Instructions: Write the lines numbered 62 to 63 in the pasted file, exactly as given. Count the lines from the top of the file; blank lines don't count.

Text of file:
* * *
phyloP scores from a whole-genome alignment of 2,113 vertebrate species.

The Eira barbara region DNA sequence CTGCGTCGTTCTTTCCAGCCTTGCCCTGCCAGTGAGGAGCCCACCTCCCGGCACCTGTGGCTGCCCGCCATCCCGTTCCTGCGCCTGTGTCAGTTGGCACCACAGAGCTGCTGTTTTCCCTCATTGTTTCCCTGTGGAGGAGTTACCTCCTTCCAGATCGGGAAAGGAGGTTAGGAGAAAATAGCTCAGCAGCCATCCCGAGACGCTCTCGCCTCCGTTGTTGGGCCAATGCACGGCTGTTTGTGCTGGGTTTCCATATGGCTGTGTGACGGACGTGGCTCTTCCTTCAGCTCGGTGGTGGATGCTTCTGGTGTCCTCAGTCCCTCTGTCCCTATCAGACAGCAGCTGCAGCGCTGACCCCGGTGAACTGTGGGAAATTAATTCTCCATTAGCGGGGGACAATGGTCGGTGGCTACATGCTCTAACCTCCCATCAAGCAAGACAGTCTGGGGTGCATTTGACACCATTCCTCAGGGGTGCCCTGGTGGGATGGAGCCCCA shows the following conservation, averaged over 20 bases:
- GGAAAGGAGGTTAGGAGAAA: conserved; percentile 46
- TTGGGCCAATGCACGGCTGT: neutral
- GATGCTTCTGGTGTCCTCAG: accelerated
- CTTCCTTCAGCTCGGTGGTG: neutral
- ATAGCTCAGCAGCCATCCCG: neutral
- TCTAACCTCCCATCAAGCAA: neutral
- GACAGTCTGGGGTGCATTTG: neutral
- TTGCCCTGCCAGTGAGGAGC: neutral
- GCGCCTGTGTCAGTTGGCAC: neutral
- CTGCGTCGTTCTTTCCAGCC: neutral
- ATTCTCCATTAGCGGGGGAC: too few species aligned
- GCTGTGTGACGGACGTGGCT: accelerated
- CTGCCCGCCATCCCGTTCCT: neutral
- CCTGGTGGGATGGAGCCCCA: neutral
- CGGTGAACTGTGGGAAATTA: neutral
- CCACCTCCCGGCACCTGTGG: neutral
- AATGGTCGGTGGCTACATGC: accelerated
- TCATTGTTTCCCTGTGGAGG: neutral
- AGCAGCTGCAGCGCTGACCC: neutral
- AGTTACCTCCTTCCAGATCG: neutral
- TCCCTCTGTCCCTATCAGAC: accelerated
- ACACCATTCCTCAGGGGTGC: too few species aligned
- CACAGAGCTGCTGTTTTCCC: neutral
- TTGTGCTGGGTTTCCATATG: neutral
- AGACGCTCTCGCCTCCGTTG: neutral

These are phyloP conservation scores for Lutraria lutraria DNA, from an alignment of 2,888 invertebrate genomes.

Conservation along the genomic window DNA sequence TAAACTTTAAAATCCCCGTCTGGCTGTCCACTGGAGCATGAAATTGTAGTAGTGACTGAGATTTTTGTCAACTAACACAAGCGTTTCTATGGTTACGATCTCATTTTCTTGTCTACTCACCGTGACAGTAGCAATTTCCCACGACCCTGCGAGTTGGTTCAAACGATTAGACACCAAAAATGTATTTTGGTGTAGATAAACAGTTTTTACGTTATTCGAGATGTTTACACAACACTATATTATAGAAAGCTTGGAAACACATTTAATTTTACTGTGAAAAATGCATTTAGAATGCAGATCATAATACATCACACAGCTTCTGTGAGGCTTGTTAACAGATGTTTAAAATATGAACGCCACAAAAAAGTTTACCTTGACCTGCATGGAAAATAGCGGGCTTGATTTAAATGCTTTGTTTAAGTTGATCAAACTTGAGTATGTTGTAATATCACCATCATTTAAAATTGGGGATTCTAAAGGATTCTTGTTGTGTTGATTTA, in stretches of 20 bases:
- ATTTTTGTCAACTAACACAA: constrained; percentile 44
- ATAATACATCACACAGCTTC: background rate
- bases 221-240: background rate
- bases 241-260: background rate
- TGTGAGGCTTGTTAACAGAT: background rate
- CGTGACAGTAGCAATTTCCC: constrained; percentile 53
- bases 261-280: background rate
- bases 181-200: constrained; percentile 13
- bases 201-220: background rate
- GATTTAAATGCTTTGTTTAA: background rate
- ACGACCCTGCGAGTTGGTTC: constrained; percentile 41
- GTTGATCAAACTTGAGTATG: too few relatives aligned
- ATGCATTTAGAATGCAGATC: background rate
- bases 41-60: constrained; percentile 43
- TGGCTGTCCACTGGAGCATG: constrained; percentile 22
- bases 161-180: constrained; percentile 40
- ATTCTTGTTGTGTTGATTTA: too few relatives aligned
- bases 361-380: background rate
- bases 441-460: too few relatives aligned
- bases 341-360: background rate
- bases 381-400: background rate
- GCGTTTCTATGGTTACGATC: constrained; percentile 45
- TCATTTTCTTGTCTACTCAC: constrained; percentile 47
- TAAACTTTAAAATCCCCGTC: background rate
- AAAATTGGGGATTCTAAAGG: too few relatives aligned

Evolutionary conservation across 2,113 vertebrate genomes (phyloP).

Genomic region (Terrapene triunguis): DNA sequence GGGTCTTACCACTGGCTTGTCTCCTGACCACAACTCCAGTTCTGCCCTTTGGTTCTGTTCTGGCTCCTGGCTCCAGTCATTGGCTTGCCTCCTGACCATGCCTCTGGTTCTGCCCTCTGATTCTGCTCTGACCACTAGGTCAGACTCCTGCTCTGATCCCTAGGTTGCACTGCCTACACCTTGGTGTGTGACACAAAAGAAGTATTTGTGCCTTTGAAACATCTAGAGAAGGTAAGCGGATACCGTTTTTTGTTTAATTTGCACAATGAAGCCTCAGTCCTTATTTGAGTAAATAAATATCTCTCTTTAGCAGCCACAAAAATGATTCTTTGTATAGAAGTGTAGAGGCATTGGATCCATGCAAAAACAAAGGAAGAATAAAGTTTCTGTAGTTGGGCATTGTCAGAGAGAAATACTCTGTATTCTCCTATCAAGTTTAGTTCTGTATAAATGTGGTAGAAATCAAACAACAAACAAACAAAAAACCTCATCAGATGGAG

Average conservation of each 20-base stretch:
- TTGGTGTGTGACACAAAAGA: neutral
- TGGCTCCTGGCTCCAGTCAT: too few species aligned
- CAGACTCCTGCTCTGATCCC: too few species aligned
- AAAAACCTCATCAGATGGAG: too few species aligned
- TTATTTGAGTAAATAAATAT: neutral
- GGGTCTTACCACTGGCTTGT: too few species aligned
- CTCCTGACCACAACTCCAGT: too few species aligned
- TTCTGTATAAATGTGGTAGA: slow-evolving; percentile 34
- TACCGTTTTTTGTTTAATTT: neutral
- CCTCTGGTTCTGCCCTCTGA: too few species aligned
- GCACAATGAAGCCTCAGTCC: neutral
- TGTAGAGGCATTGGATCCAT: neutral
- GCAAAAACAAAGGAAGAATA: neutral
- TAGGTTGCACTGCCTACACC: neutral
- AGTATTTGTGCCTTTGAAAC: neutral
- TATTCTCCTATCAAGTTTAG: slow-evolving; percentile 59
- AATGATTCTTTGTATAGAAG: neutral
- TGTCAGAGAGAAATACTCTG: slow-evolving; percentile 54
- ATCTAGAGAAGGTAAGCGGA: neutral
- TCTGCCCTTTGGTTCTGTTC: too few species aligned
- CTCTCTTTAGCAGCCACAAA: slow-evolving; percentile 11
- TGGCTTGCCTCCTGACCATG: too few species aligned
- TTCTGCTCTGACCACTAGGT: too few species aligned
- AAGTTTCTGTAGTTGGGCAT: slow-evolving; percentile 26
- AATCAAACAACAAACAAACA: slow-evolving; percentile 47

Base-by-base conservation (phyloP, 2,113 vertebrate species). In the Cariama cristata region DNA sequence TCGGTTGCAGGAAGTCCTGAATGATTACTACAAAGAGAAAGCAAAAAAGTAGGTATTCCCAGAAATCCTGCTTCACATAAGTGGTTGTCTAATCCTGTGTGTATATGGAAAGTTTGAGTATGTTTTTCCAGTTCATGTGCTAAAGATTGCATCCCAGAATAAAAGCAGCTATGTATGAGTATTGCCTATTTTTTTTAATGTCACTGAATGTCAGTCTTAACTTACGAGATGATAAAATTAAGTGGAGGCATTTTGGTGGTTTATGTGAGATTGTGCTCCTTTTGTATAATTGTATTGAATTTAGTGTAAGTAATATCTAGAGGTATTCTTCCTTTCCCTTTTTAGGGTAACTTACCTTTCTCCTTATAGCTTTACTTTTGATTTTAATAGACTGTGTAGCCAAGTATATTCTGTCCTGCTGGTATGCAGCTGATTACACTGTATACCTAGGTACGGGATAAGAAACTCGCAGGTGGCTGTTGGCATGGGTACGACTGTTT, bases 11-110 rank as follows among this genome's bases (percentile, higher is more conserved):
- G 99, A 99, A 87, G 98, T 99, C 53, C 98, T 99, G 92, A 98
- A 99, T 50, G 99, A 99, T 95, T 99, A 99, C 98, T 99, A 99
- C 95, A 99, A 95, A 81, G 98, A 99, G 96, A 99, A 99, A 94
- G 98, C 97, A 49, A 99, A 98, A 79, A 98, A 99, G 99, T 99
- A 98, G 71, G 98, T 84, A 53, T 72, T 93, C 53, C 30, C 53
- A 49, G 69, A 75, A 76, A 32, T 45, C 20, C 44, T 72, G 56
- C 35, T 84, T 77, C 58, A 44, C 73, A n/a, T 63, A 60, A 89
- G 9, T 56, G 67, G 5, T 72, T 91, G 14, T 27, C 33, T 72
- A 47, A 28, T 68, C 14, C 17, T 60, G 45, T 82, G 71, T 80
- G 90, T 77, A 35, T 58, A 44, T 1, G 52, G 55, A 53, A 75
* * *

- TTATTTGAGTAAATAAATAT: neutral
- GGGTCTTACCACTGGCTTGT: too few species aligned